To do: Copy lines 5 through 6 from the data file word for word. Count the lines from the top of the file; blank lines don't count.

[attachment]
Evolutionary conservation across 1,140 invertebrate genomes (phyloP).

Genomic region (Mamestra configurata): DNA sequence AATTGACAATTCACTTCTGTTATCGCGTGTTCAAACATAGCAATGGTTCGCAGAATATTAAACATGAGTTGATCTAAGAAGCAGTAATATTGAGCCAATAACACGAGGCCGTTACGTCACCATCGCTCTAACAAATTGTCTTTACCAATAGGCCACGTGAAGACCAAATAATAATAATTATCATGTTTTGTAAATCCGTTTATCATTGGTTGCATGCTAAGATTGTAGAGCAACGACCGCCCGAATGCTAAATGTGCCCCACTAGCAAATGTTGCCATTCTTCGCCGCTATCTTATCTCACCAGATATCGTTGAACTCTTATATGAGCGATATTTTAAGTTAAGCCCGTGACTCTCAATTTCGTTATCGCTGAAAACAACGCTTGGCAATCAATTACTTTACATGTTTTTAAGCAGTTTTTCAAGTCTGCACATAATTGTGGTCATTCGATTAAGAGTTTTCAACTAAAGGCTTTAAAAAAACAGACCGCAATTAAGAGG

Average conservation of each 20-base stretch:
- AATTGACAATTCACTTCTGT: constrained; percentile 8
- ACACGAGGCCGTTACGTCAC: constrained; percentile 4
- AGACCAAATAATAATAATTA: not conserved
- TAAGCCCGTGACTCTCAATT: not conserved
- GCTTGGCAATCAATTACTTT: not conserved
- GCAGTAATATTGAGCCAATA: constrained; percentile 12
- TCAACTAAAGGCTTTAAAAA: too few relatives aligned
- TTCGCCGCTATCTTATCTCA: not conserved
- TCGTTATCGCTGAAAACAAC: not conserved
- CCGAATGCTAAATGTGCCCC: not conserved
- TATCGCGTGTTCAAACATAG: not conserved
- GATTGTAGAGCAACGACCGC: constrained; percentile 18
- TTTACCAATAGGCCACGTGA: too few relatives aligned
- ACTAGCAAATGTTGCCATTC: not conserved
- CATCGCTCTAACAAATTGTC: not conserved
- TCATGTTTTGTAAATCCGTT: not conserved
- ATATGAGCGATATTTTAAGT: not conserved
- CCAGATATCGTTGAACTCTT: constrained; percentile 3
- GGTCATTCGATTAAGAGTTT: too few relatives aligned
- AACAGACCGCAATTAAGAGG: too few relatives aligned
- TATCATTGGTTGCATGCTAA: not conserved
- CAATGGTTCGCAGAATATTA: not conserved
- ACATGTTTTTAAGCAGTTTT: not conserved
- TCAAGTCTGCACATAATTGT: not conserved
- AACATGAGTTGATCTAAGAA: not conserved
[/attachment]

- ACACGAGGCCGTTACGTCAC: constrained; percentile 4
- AGACCAAATAATAATAATTA: not conserved